Handy Hints for Eating Out

Some tips about eating out in Paris that ParisLens learned the hard way! Feel free to learn from our mistakes!

Handy Hints for Eating Out

  1. If you are staying for at least a few days and are towards the outskirts of the arrondissements, you are more likely to find well-stocked and cheaply priced supermarkets that locals use – these make excellent pit-stops for breakfast, liquid and snack products – excellent for a cheap, quick fix you can keep in your hotel room or bag for on the move! Regardless of what you do and where you end up visiting, you will inevitably walk a lot more than you do at home, and you will feel it! Those snacks add up if they are impromptu, so if you are on a budget it makes sense to plan ahead, and if you’re not, you may still be intrigued by the French way of life!
  2. The French take their time cooking and eating, and quite frankly, you will feel a fool if you don’t accept both of these things! It’s just the French way. Not that you will ever be waiting long for food, mind. But waiters will ask if you are ready for the next course yet – if you need a pause, say so! They will appreciate this, so between courses, take your time, savour the wine, and enjoy taking in your surroundings. Similarly – and this one is primarily aimed at you, fellow Brits, and you, Americans: EAT SLOWLY. That means, chew your food properly and swallow it before you load up your fork for the next bite. You will get disapproving looks otherwise, and even if you don’t care about this, you may find you actually want to savour the flavours properly anyway – all French cuisine has been officially classed as a protected cultural heritage by UNESCO, so you will find some simply exquisite flavours and foods that you will want to taste properly!
  3. Aahh, la boulangerie. This means bakery! And they sell the most amazing fresh baked goods you will ever put into your mouth. It’s also ridiculously cheap to buy in the outer northern arrondissements and beyond. If you want the good stuff, go early. It’s not unheard of for local bakers to open shop anywhere from 5am onwards! Yeah yeah, I know what you’re thinking – “5, she say??! Sod that! Sleepy bed sleep shhh.” Oh but when you’ve tried those fresh little baked goods, you’ll get it, and you’ll be racing past the locals for the prize pain au chocolat or baguette.
  4. Which brings me on to the next point. Never, ever, ever ask for a baguette in a boulangerie. You will get a dry old breadstick, and you will be disappointed. Always ask for ‘un tradi’. It means ‘a traditional’. Trust me on this. The baker may look at you a bit funny, so may other customers, but you will get that fresh fluffy foamy bready goodness handed to you, and you’ll feel as if you are receiving a knighthood. Don’t back down and mumble “un baguette s’il vous plait” – Don’t Back Down! Best enjoyed by the Seine or behind the Eiffel Tower with some cheese and wine. There are, as far as I’m aware, no tricks or pitfalls to purchasing cheese or wine. Except.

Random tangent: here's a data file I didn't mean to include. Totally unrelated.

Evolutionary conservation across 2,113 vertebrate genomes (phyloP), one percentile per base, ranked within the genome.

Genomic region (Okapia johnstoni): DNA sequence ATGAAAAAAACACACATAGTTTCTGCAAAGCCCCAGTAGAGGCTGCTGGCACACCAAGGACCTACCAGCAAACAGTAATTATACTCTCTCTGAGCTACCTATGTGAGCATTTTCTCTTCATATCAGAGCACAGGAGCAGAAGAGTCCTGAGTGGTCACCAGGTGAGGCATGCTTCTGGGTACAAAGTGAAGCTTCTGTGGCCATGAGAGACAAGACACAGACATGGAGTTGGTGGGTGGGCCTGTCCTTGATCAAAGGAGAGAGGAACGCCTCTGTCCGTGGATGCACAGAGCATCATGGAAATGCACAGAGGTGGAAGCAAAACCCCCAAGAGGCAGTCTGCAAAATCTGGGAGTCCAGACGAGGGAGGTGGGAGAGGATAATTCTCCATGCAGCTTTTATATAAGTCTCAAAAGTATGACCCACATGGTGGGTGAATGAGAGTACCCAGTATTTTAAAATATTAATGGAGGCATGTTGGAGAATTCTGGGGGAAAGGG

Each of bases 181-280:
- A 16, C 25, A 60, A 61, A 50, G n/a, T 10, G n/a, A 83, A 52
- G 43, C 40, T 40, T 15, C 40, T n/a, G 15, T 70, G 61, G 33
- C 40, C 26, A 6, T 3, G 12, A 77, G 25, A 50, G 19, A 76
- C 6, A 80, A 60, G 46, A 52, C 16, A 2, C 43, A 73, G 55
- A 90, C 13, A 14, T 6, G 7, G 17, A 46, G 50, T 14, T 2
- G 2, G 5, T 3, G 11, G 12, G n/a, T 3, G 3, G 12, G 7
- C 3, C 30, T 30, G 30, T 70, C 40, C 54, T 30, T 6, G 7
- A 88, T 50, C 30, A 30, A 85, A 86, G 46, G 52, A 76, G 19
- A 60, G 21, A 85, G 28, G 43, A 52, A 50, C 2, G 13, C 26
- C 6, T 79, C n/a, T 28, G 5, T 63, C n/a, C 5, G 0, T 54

5. And this one is important. Wherever you go, whatever you do, if you enter ANY establishment in or on the way to/from Paris, say a warm and genuine “Bonjour!” to the owner or seller when you enter, and “Merci, au revoir!” when you leave. If you don’t, you’ll get some strange looks, and you will feel a special kind of daft. Speaking from experience. It’s just the polite thing to do, and it’s the French way. Besides, it’ll make you feel much more at home, and a little Parisian. You know that’s what you want to feel, or you wouldn’t be going to Paris, now would you?!
  6. Contrary to popular belief, Parisians are actually pretty friendly, so long as you’re not obviously vulgar. Waiters and waiting staff are usually highly trained and uber professional, nothing like you see on Eastenders in the caf’, so be respectful at all times. If you want to sit at the bar and drink, fine, but don’t then move to a table. This is rude and impolite, as purchasing at the bar is often ever so slightly fractionally cheaper than being served at a table. If you want a table, wait to be seated and enjoy the experience! p.s. “l’addition, s’il vous plait!” is an acceptable way of requesting the bill when you are finished. And don’t forget to say “Merci, au revoir!” when you leave!
  7. Eating alone. As a single woman living alone in the City of Lights, I eat out alone a fair bit. This is safe, and after a few sittings with a book, one actually feels incredibly comfortable doing so. Waiters never hound you, nor do they rush you, and even if you’re the only femme in the joint – as I have often been, due to the high competition for punters around the San Michel area in particular – you will not be harassed. I admit it – it felt a bit intimidating at first, but that was just me and my own cultural expectations and personal insecurities! I scoff at them now, and have enjoyed many non-overbearing short conversations with waiting staff who know when to back off and leave you to your crème brulee in peace!

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